The second method is by acid etching: acid eats away at the softer steel at a different rate than the harder, and a different rate at the border line itself (hamon). The ideal acid is diluted ferric chloride (circuit board etchant), but boiling vinegar or even lemon juice will work. Everyone has slightly different steps in etching; a black oxide layer forms on the surface, and it must be cleaned of periodically throughout the etching process. The surface finish pre-etching, longer etching, more or less frequent cleaning, acid concentration, and cleaning type will all have some effect on the appearance of the hamon. 

Deep-hardening and Shallow-hardening steels

In the world of differential hardening, there's an important factor to keep in mind: steel. Basic carbon and tool steels can be divided (so much dividing in this article!) into shallow and deep hardening steels. The difference is based on required cooling rates. 

For example, we take a made-up steel, Steel D (D for Deep hardening), in order to harden, must cool from 1600 F to 400 F in five seconds. If it takes six seconds to cool this far, the steel will not harden. However, five seconds is quite a long time. A plain blade in oil can cool this entire rate in three seconds. So if we apply clay, which slows the cooling of the spine by one second, we still have a blade completely cooled in four seconds. Thus, the clay has no effect. The blade has hardened through and through. 

Steel S, (for Shallow hardening) takes three seconds at the same temperatures to cool. If we retard the cooling by one second using clay, the surface underneath the clay takes four seconds, exceeding the upper limit required for hardening. And so, this area remains soft. A thicker chunk of shallow hardening steel, even if quenched without clay, may differentially harden due to the extra mass and residual heat, or the surface may even harden while the core remains soft. This last point is what is referred to when we say deep or shallow hardening.

Whether a steel is deep or shallow hardening depends on its chemical content. As a general rule, the more complicated the makeup, the deeper hardening the steel is. Some elements may extend or shorten the time required to harden. This is why one steel, such as W2, more readily takes a hamon, while another, such as 1084, is a little tougher to selectively harden.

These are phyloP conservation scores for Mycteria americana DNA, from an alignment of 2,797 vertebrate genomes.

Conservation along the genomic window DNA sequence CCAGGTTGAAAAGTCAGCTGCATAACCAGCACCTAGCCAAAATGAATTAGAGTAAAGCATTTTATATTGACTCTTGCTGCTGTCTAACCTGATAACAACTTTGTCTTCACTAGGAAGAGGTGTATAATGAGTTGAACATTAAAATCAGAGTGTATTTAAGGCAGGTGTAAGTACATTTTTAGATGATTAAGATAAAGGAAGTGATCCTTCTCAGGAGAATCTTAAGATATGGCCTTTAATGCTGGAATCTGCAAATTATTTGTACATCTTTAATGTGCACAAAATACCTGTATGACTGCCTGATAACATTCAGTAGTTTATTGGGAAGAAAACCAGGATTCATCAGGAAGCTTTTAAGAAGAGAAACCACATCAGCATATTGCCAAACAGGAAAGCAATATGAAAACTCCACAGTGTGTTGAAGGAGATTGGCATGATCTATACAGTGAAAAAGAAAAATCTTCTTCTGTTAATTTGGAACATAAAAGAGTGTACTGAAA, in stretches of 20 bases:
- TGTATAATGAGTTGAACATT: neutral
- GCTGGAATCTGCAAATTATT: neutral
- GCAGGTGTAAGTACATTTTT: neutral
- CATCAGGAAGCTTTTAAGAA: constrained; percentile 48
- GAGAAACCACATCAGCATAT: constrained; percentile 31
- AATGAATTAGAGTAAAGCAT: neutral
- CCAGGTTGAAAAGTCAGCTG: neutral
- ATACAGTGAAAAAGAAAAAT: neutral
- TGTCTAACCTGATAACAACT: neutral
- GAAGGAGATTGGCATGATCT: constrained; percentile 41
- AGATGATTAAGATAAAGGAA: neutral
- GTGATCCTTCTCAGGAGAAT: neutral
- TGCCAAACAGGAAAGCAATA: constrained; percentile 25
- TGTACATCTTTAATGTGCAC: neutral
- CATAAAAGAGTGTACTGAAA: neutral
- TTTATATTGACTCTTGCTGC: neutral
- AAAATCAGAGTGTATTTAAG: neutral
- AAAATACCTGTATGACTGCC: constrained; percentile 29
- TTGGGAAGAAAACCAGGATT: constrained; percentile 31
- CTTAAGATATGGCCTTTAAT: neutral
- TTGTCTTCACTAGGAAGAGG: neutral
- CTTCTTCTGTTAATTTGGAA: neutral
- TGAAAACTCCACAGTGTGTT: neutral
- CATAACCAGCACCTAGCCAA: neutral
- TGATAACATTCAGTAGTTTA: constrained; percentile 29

So there you have it, the basics of differentially heat treating. This process can be broken down into two main branches: differential tempering, done usually by heating the spine post hardening, and differential hardening. Differential hardening in turn can be broken down into either selectively heated edge quenchingmono-temperature edge quenching, creating an "autohamon", and clay quenching
The Hamon is the visual effect of a differentially hardened blade, brought out either by polishing, acid etching, or a combination of the two. 
The type of steel will affect whether it is possible to selectively harden a blade, given the same processes. Some steels are shallow hardening, requiring a short window of time to harden, and some are deep hardening, allowing for a longer window of cooling rate to harden.

This is the sixth and second to final article on basic heat treating; next week I'll do a basic run-through of the subjects we've covered as well as some anomalies that didn't fit into the subject titles we've named so far. 

Caleb Harris

I’ve always fooled around with tools and hardware, but I think my passion with blades started far back in my childhood: wooden swordfights with the neighborhood kids. I became the neighborhood “blacksmith”, using my grandfather’s tools to hammer little crossguards onto wooden sticks. I always tried to find the best scrap wood: lightest, strongest, trying to get the perfect length and shape for each “customer”. This started my passion with blades.
When I was ten years old, I joined a local rock and gem club, learning stonecutting and cabbing, and through that came to take silversmithing lessons from a local jeweler. It wasn’t until around the age of 13, that I turned my attention to bladesmithing, which has captured my heart. 
 My personal obsession with bladesmithing, as I’m sure you can relate, isn’t just the joy and passion of the making: the musical clang of the hammer on steel, the shower of sparks on the grinder, the whisk of the blade over the sharpening stone, but also of the fulfillment in creating something that is twofold: that of beauty, and that of function. It’s trying to make something that is as much an art piece, as a tool that you can trust your life with. That’s what caught my heart, and the pursuit of that perfect combination still drives me.